Nissan will initially launch the Leaf in five U.S. markets - the Tucson-Phoenix area, Oregon, Seattle, San Diego and Tennessee. Nissan chose those five locations as Electric Transportation Engineering Corp. will be setting up charging stations in those areas, thanks to a $99.8 million grant from the U.S. Department of Transportation.
Although the 5,000 Leafs will technically be for retail sales, buyers will still be required to participate in a testing program. All Leafs sold next year will come with a black box designed to monitor recharging habits. Because of the nature of the program, Nissan will select the first 5,000 buyers.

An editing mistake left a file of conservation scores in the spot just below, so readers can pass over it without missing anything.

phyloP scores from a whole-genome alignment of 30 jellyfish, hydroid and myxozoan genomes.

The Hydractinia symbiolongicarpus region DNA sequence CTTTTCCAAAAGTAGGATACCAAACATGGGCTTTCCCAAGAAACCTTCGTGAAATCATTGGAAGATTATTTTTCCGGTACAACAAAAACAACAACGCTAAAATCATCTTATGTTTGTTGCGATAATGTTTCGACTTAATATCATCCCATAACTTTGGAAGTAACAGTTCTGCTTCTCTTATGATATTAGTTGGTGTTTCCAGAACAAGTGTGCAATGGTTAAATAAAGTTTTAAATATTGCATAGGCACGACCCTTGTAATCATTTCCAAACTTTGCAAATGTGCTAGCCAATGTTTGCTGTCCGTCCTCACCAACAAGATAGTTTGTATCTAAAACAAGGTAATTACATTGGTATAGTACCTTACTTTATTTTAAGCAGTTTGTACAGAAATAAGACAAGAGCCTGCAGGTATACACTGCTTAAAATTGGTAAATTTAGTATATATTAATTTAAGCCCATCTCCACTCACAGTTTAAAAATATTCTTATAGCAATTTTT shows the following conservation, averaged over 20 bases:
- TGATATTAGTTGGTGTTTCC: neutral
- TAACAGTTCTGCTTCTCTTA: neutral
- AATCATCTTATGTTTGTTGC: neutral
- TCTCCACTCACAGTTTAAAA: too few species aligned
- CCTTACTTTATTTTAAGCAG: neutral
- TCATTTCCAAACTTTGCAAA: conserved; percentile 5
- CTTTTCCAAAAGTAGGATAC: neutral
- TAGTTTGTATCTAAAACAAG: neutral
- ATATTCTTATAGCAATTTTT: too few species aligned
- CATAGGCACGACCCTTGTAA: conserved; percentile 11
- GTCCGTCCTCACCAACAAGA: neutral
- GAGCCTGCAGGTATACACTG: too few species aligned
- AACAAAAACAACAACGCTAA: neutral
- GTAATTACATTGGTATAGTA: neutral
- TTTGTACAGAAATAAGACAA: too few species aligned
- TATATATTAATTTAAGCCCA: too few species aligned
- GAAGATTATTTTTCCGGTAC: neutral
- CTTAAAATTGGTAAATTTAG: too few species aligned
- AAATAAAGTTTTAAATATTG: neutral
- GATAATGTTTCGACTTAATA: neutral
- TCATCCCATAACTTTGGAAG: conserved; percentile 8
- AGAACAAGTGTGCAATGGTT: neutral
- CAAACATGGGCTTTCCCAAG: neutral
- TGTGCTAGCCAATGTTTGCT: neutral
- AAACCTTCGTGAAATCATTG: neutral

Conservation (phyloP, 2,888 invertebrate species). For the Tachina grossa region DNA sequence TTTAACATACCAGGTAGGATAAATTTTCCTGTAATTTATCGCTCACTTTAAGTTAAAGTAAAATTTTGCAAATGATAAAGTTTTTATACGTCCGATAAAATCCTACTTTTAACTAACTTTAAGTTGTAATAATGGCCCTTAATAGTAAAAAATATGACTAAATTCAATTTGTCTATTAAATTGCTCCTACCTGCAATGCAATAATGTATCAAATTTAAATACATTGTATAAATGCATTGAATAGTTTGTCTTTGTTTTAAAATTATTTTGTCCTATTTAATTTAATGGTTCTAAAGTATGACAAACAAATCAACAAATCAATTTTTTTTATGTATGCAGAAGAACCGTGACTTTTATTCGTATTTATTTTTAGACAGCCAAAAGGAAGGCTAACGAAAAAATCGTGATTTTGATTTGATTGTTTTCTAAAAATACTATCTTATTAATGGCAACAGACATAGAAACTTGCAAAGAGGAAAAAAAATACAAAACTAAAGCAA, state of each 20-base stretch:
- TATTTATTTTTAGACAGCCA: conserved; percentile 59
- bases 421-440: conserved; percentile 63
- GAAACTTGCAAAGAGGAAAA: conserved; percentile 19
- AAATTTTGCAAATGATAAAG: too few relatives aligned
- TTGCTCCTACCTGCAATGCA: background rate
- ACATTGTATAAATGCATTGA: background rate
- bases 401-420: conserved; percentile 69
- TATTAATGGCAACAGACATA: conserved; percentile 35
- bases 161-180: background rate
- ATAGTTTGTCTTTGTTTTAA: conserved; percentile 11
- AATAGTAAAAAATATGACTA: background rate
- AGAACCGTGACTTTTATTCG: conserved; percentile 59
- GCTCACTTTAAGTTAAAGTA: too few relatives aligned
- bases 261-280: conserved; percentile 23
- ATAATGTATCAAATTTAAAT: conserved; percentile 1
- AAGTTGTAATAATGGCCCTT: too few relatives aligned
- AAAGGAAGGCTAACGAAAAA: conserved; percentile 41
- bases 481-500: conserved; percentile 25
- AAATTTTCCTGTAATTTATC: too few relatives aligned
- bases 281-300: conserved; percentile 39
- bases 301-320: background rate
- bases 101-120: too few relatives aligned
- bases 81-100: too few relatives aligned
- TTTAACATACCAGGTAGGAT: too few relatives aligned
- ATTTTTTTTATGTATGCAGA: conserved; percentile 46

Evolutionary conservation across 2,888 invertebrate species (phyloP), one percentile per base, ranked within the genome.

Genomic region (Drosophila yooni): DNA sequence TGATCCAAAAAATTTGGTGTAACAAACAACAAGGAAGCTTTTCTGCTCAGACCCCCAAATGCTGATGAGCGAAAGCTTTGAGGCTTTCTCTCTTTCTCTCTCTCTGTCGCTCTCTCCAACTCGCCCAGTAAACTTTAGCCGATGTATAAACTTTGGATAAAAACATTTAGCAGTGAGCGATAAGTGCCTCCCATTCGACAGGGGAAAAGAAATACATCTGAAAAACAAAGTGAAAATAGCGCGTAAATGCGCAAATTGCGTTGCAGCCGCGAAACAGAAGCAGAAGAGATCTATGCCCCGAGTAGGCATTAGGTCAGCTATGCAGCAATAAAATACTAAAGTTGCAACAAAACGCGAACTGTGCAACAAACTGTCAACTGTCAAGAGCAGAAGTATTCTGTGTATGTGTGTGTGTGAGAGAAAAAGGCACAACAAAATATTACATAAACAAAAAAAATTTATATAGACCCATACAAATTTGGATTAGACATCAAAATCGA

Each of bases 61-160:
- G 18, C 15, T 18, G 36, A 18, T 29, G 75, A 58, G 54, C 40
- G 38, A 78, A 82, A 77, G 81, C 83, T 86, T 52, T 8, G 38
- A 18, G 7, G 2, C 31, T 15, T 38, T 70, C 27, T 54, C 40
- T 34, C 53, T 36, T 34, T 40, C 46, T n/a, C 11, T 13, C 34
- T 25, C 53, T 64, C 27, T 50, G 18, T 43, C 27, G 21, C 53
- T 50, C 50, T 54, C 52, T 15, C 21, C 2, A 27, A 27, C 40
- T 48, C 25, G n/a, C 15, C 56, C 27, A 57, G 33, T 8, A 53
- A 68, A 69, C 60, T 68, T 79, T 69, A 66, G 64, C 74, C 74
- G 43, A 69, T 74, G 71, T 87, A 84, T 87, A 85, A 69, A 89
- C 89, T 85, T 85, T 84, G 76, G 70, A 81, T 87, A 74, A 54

"We don't want these first cars going to somebody who commutes 150 miles a day or who lives a great distance from a recharging station," Mark Perry, Nissan's director of product planning and strategy, told Automotive News.
Nissan has yet to release pricing for the Leaf but says the EV will be on par with similar gasoline powered vehicles.